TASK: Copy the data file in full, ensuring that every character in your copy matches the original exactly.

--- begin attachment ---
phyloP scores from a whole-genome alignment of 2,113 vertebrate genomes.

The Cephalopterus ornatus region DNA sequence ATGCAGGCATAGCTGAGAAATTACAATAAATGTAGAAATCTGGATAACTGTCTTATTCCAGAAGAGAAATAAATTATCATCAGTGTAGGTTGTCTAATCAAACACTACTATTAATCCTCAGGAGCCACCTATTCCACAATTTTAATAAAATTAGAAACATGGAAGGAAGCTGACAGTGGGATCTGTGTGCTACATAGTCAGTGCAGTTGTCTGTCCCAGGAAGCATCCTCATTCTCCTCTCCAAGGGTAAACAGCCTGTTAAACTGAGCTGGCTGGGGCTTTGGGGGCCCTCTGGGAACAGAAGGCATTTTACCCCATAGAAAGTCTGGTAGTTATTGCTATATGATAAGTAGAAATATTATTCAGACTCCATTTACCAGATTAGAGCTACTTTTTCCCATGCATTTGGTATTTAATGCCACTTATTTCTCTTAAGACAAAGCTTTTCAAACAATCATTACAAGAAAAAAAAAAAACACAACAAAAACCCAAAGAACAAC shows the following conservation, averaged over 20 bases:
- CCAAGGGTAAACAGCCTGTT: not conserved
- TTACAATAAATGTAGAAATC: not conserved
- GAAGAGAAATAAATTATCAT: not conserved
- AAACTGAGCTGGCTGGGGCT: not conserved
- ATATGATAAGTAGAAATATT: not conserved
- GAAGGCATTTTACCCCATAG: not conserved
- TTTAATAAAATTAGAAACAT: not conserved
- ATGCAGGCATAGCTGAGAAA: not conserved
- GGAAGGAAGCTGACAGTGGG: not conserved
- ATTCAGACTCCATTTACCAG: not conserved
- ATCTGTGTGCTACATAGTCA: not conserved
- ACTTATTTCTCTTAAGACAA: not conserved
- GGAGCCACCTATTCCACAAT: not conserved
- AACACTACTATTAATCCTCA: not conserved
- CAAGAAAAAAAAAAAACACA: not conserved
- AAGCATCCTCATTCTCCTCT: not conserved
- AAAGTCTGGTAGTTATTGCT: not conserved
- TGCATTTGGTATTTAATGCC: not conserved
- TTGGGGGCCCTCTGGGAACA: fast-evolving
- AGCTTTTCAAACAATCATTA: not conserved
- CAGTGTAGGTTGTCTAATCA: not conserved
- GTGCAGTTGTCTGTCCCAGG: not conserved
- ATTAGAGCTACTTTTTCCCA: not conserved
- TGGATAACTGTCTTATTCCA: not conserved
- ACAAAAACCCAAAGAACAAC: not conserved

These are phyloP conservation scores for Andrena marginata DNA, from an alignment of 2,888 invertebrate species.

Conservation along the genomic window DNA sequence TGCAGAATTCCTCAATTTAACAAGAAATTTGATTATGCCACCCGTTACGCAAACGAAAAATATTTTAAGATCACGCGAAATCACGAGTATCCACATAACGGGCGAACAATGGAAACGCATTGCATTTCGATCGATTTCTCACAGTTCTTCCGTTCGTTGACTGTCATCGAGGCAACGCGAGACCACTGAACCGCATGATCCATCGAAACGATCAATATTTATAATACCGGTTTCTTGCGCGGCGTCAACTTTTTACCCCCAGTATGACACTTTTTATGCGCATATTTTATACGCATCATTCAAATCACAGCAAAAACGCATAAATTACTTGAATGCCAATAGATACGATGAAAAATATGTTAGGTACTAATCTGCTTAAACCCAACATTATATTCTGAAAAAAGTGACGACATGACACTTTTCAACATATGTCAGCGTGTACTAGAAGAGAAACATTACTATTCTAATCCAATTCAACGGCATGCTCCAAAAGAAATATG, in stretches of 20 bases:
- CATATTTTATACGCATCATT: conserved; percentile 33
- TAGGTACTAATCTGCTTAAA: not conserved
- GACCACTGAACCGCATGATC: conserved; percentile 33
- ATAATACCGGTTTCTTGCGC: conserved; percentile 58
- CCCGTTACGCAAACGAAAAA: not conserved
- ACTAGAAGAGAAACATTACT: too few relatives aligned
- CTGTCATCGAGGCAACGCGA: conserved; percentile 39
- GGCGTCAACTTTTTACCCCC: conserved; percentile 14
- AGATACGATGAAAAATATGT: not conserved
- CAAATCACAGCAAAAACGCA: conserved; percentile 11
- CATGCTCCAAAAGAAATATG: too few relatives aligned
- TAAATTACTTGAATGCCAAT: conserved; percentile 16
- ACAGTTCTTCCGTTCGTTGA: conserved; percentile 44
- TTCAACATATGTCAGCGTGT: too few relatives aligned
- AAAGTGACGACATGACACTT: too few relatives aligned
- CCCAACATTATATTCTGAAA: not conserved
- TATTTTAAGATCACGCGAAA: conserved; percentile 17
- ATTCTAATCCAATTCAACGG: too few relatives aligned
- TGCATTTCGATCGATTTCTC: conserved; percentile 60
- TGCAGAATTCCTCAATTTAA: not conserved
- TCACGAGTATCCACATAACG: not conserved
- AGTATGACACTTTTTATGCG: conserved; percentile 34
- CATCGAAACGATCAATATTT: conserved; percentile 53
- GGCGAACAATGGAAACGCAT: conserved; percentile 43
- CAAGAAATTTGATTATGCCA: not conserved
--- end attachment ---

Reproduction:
phyloP scores from a whole-genome alignment of 2,113 vertebrate genomes.

The Cephalopterus ornatus region DNA sequence ATGCAGGCATAGCTGAGAAATTACAATAAATGTAGAAATCTGGATAACTGTCTTATTCCAGAAGAGAAATAAATTATCATCAGTGTAGGTTGTCTAATCAAACACTACTATTAATCCTCAGGAGCCACCTATTCCACAATTTTAATAAAATTAGAAACATGGAAGGAAGCTGACAGTGGGATCTGTGTGCTACATAGTCAGTGCAGTTGTCTGTCCCAGGAAGCATCCTCATTCTCCTCTCCAAGGGTAAACAGCCTGTTAAACTGAGCTGGCTGGGGCTTTGGGGGCCCTCTGGGAACAGAAGGCATTTTACCCCATAGAAAGTCTGGTAGTTATTGCTATATGATAAGTAGAAATATTATTCAGACTCCATTTACCAGATTAGAGCTACTTTTTCCCATGCATTTGGTATTTAATGCCACTTATTTCTCTTAAGACAAAGCTTTTCAAACAATCATTACAAGAAAAAAAAAAAACACAACAAAAACCCAAAGAACAAC shows the following conservation, averaged over 20 bases:
- CCAAGGGTAAACAGCCTGTT: not conserved
- TTACAATAAATGTAGAAATC: not conserved
- GAAGAGAAATAAATTATCAT: not conserved
- AAACTGAGCTGGCTGGGGCT: not conserved
- ATATGATAAGTAGAAATATT: not conserved
- GAAGGCATTTTACCCCATAG: not conserved
- TTTAATAAAATTAGAAACAT: not conserved
- ATGCAGGCATAGCTGAGAAA: not conserved
- GGAAGGAAGCTGACAGTGGG: not conserved
- ATTCAGACTCCATTTACCAG: not conserved
- ATCTGTGTGCTACATAGTCA: not conserved
- ACTTATTTCTCTTAAGACAA: not conserved
- GGAGCCACCTATTCCACAAT: not conserved
- AACACTACTATTAATCCTCA: not conserved
- CAAGAAAAAAAAAAAACACA: not conserved
- AAGCATCCTCATTCTCCTCT: not conserved
- AAAGTCTGGTAGTTATTGCT: not conserved
- TGCATTTGGTATTTAATGCC: not conserved
- TTGGGGGCCCTCTGGGAACA: fast-evolving
- AGCTTTTCAAACAATCATTA: not conserved
- CAGTGTAGGTTGTCTAATCA: not conserved
- GTGCAGTTGTCTGTCCCAGG: not conserved
- ATTAGAGCTACTTTTTCCCA: not conserved
- TGGATAACTGTCTTATTCCA: not conserved
- ACAAAAACCCAAAGAACAAC: not conserved

These are phyloP conservation scores for Andrena marginata DNA, from an alignment of 2,888 invertebrate species.

Conservation along the genomic window DNA sequence TGCAGAATTCCTCAATTTAACAAGAAATTTGATTATGCCACCCGTTACGCAAACGAAAAATATTTTAAGATCACGCGAAATCACGAGTATCCACATAACGGGCGAACAATGGAAACGCATTGCATTTCGATCGATTTCTCACAGTTCTTCCGTTCGTTGACTGTCATCGAGGCAACGCGAGACCACTGAACCGCATGATCCATCGAAACGATCAATATTTATAATACCGGTTTCTTGCGCGGCGTCAACTTTTTACCCCCAGTATGACACTTTTTATGCGCATATTTTATACGCATCATTCAAATCACAGCAAAAACGCATAAATTACTTGAATGCCAATAGATACGATGAAAAATATGTTAGGTACTAATCTGCTTAAACCCAACATTATATTCTGAAAAAAGTGACGACATGACACTTTTCAACATATGTCAGCGTGTACTAGAAGAGAAACATTACTATTCTAATCCAATTCAACGGCATGCTCCAAAAGAAATATG, in stretches of 20 bases:
- CATATTTTATACGCATCATT: conserved; percentile 33
- TAGGTACTAATCTGCTTAAA: not conserved
- GACCACTGAACCGCATGATC: conserved; percentile 33
- ATAATACCGGTTTCTTGCGC: conserved; percentile 58
- CCCGTTACGCAAACGAAAAA: not conserved
- ACTAGAAGAGAAACATTACT: too few relatives aligned
- CTGTCATCGAGGCAACGCGA: conserved; percentile 39
- GGCGTCAACTTTTTACCCCC: conserved; percentile 14
- AGATACGATGAAAAATATGT: not conserved
- CAAATCACAGCAAAAACGCA: conserved; percentile 11
- CATGCTCCAAAAGAAATATG: too few relatives aligned
- TAAATTACTTGAATGCCAAT: conserved; percentile 16
- ACAGTTCTTCCGTTCGTTGA: conserved; percentile 44
- TTCAACATATGTCAGCGTGT: too few relatives aligned
- AAAGTGACGACATGACACTT: too few relatives aligned
- CCCAACATTATATTCTGAAA: not conserved
- TATTTTAAGATCACGCGAAA: conserved; percentile 17
- ATTCTAATCCAATTCAACGG: too few relatives aligned
- TGCATTTCGATCGATTTCTC: conserved; percentile 60
- TGCAGAATTCCTCAATTTAA: not conserved
- TCACGAGTATCCACATAACG: not conserved
- AGTATGACACTTTTTATGCG: conserved; percentile 34
- CATCGAAACGATCAATATTT: conserved; percentile 53
- GGCGAACAATGGAAACGCAT: conserved; percentile 43
- CAAGAAATTTGATTATGCCA: not conserved